Boarding a plane domestically is getting to be just as bad as reading a magazine during a dental surgery knowing that almost certainly what happens inside is not going to be good.
Given the fact that there are so many different elite statuses, and the airlines charge for bags that are checked, everybody is bringing their rollies on-board. And of course, unless you get there first, you are not going to make the final cut and you will be sentenced to putting your bag in the hold of the plane. Good news though, it’s at zero cost and the bag is unlikely to get lost on the conveyer belts at the originating airport. Either way, it is a nightmare. Whatever system is employed, it usually fails – back to front, elite status first, ready-set-go, it all creates a pretty awful customer experience as people push each other to grab those important marker spaces to throw their bags in the overhead bins. Flight attendants are getting more diligent on where people are throwing their bags. If you think you will be throwing your bag in the business part of the plane if you’re traveling in coach, think again.
So why is it that with all this confusion, Southwest Airlines, which has been operating the most basic system of all with no baggage surcharge if you check, is always considered the best system? It’s random, there’s no class distinction, you just line up in rows with numbers allocated and you cannot move until they tell you. And on the airplane, it’s a free for all so you choose your seat, have a nice day, and get over it. It works and that’s the way it goes. The domestic boarding experience is one of the most horrific experiences known in the airline industry and yet the glowing example of how to do it right is staring everybody in the face.
But Southwest Airlines, which sits at a comfortable number four in overall ranking for the best USA domestic airlines, is not where it wants to be in terms of overall ranking. Number one for the fourth year in a row is Alaska Airlines, number two for the second year in a row is Delta, number three is Virgin America, and number four is Southwest. Most people would probably guess that the worst airline out there would be Spirit Airlines but actually, Spirit beats out American Airlines coming in at number eight. However, American is at least consistent and retains its stronghold and the prize for the worst airline for 2016. It’s the worst in canceled flights, worst in tarmac delays, and worst in mishandled baggage. While Spirit hangs down at the bottom for delays and complaints, you have to ask who would complain about a $25 ticket on a 1,000-mile route? On the other hand, American is charging big bucks for crap service. Get a load of this – American’s numbers actually improved over last year. Alaska, which has just acquired Virgin America, looks like it will further improve its network and grab some of its strong points and push it over to what was its Virgin competitor.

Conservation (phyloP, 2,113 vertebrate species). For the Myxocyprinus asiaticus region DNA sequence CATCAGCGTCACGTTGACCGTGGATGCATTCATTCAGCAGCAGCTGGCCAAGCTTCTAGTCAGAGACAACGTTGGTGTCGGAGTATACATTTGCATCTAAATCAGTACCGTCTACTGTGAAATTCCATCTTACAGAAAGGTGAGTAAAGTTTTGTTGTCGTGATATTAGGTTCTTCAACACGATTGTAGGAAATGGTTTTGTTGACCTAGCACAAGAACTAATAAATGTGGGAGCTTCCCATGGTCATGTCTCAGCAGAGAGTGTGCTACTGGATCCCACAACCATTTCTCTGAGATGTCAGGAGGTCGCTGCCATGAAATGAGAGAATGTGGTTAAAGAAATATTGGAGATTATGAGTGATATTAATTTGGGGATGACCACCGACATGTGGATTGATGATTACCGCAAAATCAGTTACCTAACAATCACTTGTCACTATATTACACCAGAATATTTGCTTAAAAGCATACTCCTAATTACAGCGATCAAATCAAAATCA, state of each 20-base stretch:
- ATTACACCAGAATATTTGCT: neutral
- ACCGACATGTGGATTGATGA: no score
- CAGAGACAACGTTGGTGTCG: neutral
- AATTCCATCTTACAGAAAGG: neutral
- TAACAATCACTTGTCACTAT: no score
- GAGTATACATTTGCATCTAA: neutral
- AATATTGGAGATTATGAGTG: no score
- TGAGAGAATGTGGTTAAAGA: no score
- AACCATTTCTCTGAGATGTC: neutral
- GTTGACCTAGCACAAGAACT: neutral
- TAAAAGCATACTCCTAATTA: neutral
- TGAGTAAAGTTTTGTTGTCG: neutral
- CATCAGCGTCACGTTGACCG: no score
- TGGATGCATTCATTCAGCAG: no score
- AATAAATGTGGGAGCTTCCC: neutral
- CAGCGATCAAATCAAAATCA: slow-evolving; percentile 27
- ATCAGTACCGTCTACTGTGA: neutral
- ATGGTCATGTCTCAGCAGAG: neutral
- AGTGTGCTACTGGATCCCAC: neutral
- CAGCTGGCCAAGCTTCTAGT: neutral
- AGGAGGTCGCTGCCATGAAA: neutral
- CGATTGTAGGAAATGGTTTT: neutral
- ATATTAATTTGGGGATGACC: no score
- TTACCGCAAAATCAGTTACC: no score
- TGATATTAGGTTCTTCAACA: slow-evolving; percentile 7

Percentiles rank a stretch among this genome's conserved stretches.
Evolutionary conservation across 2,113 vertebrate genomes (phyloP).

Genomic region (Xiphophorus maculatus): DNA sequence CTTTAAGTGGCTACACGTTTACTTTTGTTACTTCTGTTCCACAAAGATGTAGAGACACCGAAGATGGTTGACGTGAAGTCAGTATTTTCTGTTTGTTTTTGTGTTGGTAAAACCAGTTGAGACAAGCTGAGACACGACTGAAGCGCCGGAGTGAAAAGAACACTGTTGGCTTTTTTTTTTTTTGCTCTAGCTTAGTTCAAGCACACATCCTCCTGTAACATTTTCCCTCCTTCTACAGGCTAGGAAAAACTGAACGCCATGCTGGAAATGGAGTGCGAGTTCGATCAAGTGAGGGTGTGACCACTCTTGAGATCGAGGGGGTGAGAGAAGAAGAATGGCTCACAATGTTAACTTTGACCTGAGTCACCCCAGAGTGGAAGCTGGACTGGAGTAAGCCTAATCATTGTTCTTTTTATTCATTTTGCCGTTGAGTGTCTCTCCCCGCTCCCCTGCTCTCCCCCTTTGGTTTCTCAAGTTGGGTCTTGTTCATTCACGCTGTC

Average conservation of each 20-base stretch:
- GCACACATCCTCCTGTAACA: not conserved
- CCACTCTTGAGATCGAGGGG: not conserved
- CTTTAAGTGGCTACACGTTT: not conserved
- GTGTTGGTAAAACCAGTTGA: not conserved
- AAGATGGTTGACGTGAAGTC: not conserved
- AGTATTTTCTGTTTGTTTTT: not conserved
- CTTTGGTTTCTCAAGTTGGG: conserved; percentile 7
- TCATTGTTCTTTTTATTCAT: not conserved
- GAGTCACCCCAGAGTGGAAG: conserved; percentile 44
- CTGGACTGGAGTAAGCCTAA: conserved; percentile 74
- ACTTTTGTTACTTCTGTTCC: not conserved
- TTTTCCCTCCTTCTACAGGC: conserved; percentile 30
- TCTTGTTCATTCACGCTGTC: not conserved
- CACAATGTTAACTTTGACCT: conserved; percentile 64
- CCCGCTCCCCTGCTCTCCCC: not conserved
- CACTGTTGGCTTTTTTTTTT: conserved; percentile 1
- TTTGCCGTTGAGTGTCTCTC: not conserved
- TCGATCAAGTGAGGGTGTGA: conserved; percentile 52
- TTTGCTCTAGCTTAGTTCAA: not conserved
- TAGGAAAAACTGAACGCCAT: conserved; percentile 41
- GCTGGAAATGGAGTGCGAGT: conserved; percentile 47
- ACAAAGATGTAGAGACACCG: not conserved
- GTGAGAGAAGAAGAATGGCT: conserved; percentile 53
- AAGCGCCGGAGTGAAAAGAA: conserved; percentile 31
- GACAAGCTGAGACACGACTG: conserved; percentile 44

While the overall performance of airlines is a lot better than it was a year ago, it’s good to know who you want to put your bag and your bet on. Need we say more but the most punctual airline in the USA was the beloved Seattle-based Alaskan at 86% and the tardiest was Spirit at 74%. So, the numbers are small and the differences are in the inches (leg room, on time performance, queuing up to get on the plane, etc.) but it does not take that much to look at who is best at what and adopt those practices throughout. If Southwest has the best boarding, copy it. If JetBlue has the best in-flight entertainment, emulate it. If American cannot figure that out, then somewhere somebody better start changing the structure of the management rather than the structure of the plane.